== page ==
Has anyone made this in a bread machine? I realize it's not the same, but for those times when we want to dump it in and have bread...

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7 months ago Jacque

It does spread a bit, but since you dump the dough into pot, it doesn't really matter. And the loafs always come out as if I bought them in a French bakery!

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7 months ago Jacque

I have been making variations of this bread for over three years, and I use my Romertopf clay baker instead of a Dutch oven. it works beautifully. Also, I let my bread rise on a silicon baking sheet which is easy to clean and don't stick to the dough. And it is easy to handle when you dump the dough into the hot pan.
No sticking and sizzling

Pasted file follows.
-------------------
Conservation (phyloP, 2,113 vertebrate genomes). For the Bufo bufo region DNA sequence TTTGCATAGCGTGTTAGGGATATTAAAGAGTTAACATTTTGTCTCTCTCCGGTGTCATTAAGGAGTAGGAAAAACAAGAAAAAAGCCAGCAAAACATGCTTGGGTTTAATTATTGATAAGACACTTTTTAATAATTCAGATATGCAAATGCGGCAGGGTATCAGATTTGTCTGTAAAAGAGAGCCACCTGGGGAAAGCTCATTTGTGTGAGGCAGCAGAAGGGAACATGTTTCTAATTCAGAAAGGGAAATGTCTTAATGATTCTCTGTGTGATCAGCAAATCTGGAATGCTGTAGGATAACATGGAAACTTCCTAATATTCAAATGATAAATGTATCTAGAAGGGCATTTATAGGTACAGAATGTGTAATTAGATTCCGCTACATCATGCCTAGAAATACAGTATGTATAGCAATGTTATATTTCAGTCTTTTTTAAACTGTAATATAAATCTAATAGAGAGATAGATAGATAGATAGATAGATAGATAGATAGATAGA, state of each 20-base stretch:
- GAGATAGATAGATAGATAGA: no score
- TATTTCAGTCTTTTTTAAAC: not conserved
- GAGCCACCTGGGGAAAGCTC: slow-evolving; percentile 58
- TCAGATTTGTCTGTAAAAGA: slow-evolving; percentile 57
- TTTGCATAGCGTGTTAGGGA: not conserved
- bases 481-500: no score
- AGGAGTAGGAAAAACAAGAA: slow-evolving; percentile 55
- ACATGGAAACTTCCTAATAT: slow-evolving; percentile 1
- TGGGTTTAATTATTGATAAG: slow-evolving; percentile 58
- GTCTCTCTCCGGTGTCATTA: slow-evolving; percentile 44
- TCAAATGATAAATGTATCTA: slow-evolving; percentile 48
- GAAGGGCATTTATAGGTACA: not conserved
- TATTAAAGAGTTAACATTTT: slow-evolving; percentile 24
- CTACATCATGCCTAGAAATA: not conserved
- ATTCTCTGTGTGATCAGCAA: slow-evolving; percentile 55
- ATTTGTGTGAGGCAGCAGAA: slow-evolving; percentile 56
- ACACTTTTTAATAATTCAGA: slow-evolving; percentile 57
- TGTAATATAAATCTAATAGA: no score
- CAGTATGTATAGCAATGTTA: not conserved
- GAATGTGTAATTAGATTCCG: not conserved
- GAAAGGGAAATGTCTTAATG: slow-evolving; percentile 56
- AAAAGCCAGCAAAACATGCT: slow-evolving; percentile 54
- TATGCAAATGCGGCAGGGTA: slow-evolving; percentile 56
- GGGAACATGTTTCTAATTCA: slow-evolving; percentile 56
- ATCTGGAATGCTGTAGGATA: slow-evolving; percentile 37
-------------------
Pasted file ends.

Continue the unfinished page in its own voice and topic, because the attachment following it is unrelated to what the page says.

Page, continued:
Sausage2

7 months ago fiveandspice

Emily is a trusted source on Scandinavian Cuisine.

That's a great way to do it too. Although, I always have a problem of the bread spreading out too much that way. Do you have any tried and true methods for preventing that?

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7 months ago Krusatyr

To prevent spreading, use the floured towel in a proofing basket, cover with another floured towel or plastic wrap. I have a basket that approximates shape of baker. After eight plus hours, roll off risen dough into covered clay baker. I bring a cold oven, cold baker with dough in it up to heat together, others preheat the oven and clay baker before inserting risen dough.

In my humid climate, I can't add sugar or oil to dough, then let it sit out for eight plus hours or it will develop an acrid bacterial taste, not "sour dough", so I cut it in before second rise if I use any at all.

Sausage2

7 months ago fiveandspice

Emily is a trusted source on Scandinavian Cuisine.

Isn't it amazing how much climate affects bread baking??!! We live in an extremely dry, extremely cold climate (the average temp since November has been only 3 degrees Farenheit, and it's basically 0% humidity), so I know bread behaves differently here!

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7 months ago Sarah Frances Peck